Understanding day-by-day media consumption: TouchPoints

Trends show undeniable growth in digital media - but it might not be an "either-or" compromise between digital and traditional.
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It’s not just about what people are watching — it’s about how.

That’s the takeaway from TouchPoints Canada, a study administered by media measurement firm RealityMine. The second iteration of the study in Canada, which was first administered in the spring of 2015, was released Sept. 1.

The study consisted of a seven-day eDiary in which respondents aged 16 and over recorded their activities, including media consumption, for every half-hour of the day. They were also asked if they had, or were thinking of purchasing anything.

The latest release, which drew upon 47,000 samples and nearly 89 million “data points,” found, among other trends, a major uptick in digital video consumption.

This year:

  • 81% of all Canadians accessed digital video from any device (phone, tablets and desktop) on a weekly bases (up from 58% last year);
  • 55% of Canadians reported streaming movies and other long-form content (such as concerts and specials) on a weekly basis (as opposed to 26% in 2015);
  • Listening to radio on smartphones clocked in at 16% (a 4% increase in reach over the year);
  • Audio streaming (such as Spotify, Pandora and Apple Music) is up to 10% (6% in 2015); and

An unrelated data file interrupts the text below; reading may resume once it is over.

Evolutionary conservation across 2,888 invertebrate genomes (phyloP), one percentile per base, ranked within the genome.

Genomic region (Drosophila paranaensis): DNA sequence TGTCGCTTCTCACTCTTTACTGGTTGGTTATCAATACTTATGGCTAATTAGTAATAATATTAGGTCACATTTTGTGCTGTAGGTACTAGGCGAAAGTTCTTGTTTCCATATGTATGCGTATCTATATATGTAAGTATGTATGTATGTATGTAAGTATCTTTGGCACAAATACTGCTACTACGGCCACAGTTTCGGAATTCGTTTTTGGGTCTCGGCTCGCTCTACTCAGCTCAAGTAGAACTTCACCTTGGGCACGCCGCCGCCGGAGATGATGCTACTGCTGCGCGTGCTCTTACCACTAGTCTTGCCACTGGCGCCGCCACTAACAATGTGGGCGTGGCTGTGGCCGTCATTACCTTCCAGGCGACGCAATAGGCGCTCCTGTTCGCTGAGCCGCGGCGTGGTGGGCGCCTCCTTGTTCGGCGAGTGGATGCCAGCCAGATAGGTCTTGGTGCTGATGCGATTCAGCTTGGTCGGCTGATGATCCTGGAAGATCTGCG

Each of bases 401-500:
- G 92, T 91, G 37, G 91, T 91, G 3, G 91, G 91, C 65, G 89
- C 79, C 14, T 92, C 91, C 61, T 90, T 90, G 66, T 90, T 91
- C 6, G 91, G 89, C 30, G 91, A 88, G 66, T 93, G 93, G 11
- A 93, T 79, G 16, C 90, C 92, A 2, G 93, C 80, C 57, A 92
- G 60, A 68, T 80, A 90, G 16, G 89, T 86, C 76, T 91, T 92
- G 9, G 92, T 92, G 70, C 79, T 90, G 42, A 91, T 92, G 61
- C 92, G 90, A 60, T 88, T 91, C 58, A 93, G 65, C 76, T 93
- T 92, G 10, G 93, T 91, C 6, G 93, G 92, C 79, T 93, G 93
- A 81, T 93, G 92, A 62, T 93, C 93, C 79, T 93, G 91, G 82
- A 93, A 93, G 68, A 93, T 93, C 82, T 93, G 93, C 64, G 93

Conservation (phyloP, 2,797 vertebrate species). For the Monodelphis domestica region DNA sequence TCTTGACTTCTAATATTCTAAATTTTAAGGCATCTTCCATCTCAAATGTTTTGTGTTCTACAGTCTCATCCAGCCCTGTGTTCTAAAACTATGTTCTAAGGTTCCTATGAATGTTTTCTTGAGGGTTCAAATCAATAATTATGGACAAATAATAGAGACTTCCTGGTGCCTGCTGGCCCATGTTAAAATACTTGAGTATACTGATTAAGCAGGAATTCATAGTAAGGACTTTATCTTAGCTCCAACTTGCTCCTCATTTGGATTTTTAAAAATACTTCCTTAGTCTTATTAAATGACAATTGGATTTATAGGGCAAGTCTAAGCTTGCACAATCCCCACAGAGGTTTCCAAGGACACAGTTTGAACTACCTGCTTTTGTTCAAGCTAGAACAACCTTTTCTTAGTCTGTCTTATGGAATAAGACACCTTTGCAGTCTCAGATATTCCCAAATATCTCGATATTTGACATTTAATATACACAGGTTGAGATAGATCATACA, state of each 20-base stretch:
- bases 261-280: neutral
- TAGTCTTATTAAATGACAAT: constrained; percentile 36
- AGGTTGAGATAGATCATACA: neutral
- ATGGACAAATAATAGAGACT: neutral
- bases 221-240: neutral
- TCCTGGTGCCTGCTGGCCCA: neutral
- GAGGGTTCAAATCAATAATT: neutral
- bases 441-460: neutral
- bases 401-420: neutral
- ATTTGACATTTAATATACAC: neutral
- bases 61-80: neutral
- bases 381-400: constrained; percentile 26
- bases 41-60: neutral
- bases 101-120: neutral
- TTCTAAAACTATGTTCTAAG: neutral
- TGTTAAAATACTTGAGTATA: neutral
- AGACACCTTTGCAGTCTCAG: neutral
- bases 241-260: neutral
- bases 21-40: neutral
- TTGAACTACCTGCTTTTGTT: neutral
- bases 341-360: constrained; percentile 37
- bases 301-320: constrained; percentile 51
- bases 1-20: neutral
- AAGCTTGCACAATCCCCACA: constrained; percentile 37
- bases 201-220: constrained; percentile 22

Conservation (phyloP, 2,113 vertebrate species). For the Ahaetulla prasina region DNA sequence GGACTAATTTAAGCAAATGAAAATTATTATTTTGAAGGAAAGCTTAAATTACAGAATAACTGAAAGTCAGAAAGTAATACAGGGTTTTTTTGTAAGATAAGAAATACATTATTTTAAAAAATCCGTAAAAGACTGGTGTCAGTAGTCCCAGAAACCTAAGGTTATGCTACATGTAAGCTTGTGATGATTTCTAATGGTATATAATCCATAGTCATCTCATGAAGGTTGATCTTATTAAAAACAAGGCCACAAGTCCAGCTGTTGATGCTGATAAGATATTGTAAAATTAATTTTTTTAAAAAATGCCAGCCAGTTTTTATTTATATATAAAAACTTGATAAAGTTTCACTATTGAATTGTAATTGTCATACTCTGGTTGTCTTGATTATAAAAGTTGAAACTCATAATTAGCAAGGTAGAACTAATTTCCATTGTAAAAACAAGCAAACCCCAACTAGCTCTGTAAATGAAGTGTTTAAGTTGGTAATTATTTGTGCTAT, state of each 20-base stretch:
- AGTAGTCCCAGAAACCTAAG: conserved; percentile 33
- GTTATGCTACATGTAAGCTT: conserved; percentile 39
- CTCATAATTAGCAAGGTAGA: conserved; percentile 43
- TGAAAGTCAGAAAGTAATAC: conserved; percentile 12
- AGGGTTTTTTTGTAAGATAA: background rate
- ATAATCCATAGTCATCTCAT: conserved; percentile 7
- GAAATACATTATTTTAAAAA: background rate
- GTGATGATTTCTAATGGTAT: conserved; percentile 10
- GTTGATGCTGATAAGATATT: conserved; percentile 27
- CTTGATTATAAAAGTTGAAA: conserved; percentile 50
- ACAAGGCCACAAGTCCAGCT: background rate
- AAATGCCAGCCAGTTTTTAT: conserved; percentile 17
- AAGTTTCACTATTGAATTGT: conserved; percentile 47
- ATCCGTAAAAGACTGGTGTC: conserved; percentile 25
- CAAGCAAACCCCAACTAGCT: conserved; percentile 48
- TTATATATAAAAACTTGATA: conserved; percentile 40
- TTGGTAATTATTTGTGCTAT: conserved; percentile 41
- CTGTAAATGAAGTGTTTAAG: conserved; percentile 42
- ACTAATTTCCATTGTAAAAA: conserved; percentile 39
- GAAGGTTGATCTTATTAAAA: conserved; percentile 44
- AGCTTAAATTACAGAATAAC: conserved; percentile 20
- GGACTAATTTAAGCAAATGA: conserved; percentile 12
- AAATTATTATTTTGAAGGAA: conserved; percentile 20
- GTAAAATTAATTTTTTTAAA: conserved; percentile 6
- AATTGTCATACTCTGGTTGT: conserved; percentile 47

• 17% reported reading newspapers on mobile devices (4% in 2015).

The country’s love affair with social media also continues to grow, with a weekly cumulative audience of 74% (up almost 10% from 2015).

When it comes to consuming content digitally, Paul Street, director of global research and analytics at RealityMine, told MiC it’s best not to think about it as an either-or situation.

“Yes, digital is continually trending up,” said Street. “But it’s not that one media currency is replacing another. People are doing the things they used to like listening to radio, reading newspapers, using different vehicles.”

And it’s not just those pesky mobile devices that have changed things. New technology like smart TVs and multi-tasking gaming consoles have also allowed different types of media consumption to intersect where they normally wouldn’t.

“People can — and do, from what we’ve seen — check emails on their TV sets,” said Street. “People stream audio on their TVs. Anything can be a listening device.”

It’s not just all about digital though — other data points include:

  • More than half of Canadians (55%) access newspapers of any kind (print, mobile or online) per week;
  • Radio consumption on any device has increased 5.6% in volume, with a weekly reach up 2% to 70%; and
  • Time spent exposed to out-of-home campaigns reached 83%, up 6% from last year.

Street said for advertisers, the key is not just understanding what media is consumed but the context in which it is consumed.

“We’re not just looking to understand what people are consuming. By using the different data points and time points, we’re getting context into how people’s days are going. People are multi-tasking more, and people are more connected, giving more incentive to really get into multi-platform advertising.”

 

 

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